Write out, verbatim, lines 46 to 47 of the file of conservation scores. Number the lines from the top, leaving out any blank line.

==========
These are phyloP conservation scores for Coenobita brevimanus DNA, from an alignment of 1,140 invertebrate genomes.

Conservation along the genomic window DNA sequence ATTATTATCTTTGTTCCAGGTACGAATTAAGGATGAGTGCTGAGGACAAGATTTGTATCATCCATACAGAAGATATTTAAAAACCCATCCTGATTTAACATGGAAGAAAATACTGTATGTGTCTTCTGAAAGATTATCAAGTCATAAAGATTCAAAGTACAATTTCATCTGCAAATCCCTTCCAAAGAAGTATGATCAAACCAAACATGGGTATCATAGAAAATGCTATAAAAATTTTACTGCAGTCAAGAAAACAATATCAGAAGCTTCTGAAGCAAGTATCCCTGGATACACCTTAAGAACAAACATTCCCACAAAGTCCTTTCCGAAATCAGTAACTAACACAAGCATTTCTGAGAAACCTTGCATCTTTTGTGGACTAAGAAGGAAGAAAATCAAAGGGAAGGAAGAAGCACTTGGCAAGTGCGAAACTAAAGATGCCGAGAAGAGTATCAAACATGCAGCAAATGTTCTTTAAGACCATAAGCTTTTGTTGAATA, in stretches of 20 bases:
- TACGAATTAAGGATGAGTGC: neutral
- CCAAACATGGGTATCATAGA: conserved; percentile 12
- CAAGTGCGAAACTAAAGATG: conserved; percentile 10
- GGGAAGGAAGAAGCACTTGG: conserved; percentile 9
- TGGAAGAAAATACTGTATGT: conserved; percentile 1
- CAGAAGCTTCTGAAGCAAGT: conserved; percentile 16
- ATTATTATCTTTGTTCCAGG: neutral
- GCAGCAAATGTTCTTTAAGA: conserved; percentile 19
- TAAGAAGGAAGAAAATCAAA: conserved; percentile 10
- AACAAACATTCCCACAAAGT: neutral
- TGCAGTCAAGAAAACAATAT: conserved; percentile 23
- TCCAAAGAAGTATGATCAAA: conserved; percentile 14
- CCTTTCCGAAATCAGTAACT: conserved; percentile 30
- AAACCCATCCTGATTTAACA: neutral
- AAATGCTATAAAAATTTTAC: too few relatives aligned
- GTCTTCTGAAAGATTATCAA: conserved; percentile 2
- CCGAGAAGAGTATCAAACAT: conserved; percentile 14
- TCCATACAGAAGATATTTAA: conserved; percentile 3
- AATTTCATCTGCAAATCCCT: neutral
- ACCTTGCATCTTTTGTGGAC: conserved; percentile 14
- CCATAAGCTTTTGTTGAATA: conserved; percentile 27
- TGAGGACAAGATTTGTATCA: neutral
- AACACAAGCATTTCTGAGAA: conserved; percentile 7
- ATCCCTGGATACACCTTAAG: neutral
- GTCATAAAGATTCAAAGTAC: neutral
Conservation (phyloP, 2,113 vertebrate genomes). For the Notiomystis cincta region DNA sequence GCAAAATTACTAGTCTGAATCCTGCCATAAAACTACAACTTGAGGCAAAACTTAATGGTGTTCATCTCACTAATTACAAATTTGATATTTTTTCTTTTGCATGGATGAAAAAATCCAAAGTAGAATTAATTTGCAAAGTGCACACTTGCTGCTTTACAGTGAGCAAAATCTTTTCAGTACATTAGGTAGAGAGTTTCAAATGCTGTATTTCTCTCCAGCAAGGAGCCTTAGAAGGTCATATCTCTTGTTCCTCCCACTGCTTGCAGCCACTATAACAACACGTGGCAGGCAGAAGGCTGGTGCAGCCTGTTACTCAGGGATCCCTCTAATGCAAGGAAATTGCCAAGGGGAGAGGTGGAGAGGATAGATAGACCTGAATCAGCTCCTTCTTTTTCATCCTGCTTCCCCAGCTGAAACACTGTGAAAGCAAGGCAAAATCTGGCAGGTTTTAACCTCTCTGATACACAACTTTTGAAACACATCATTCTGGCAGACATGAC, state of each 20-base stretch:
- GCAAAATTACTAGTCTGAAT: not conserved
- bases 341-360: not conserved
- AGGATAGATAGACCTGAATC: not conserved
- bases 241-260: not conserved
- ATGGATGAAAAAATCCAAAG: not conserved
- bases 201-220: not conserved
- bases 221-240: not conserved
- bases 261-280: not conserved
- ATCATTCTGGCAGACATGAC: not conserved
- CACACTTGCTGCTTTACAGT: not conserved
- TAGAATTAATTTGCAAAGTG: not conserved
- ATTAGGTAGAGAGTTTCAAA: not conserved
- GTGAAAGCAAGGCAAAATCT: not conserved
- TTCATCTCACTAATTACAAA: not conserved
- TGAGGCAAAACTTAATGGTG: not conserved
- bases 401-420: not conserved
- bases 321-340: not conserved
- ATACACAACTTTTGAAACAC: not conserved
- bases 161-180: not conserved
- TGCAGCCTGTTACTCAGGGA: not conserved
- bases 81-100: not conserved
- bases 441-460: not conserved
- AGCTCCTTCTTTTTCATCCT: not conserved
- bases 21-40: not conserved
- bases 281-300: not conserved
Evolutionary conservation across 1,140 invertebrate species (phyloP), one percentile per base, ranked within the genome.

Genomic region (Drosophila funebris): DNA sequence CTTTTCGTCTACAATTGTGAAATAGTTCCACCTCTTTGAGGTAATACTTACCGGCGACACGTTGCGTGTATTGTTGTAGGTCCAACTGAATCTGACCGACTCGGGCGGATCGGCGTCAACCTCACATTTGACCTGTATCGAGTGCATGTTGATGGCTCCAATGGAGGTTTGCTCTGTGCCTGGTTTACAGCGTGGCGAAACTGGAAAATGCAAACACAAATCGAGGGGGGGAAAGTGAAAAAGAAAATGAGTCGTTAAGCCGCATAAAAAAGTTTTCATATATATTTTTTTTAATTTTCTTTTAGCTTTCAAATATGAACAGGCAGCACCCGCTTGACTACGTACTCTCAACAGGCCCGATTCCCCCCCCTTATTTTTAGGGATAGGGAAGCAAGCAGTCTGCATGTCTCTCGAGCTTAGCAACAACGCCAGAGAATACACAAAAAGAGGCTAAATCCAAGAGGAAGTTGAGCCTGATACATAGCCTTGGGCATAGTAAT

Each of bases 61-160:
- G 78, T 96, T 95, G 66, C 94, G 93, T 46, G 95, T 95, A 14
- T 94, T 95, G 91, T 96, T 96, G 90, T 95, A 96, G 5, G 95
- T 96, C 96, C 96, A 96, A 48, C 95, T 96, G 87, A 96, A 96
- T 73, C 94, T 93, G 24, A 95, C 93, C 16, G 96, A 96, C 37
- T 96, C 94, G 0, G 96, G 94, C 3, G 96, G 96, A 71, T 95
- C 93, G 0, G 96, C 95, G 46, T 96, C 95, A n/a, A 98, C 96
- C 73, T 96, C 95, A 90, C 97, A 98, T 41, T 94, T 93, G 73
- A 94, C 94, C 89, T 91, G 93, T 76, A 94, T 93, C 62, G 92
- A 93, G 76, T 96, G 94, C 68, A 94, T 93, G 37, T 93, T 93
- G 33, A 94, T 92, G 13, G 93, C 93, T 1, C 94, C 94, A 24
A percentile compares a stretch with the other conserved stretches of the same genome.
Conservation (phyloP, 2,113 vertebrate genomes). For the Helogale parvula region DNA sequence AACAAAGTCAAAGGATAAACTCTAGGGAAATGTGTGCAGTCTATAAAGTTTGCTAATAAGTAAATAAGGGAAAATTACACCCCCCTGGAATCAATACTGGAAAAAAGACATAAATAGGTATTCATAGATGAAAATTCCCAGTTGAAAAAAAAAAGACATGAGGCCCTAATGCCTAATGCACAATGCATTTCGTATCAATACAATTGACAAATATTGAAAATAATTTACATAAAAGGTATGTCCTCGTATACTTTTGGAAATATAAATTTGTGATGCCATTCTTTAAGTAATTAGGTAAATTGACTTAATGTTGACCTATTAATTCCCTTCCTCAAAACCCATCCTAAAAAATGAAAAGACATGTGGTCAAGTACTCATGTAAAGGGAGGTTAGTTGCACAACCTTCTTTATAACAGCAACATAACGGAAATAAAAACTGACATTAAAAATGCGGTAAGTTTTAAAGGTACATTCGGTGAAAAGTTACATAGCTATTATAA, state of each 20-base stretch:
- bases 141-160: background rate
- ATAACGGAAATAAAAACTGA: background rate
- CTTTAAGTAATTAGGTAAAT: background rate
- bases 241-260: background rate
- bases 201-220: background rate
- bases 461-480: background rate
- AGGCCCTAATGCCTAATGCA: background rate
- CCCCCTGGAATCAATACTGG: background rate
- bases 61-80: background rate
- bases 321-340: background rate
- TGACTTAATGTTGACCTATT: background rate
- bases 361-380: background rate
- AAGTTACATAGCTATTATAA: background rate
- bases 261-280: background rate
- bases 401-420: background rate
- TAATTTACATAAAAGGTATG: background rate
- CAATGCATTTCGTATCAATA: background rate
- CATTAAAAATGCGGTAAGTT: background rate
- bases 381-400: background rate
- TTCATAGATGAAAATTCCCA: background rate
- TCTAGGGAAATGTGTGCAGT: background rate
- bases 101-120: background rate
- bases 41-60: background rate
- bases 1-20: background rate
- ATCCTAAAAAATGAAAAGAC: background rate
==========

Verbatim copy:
- ATACACAACTTTTGAAACAC: not conserved
- bases 161-180: not conserved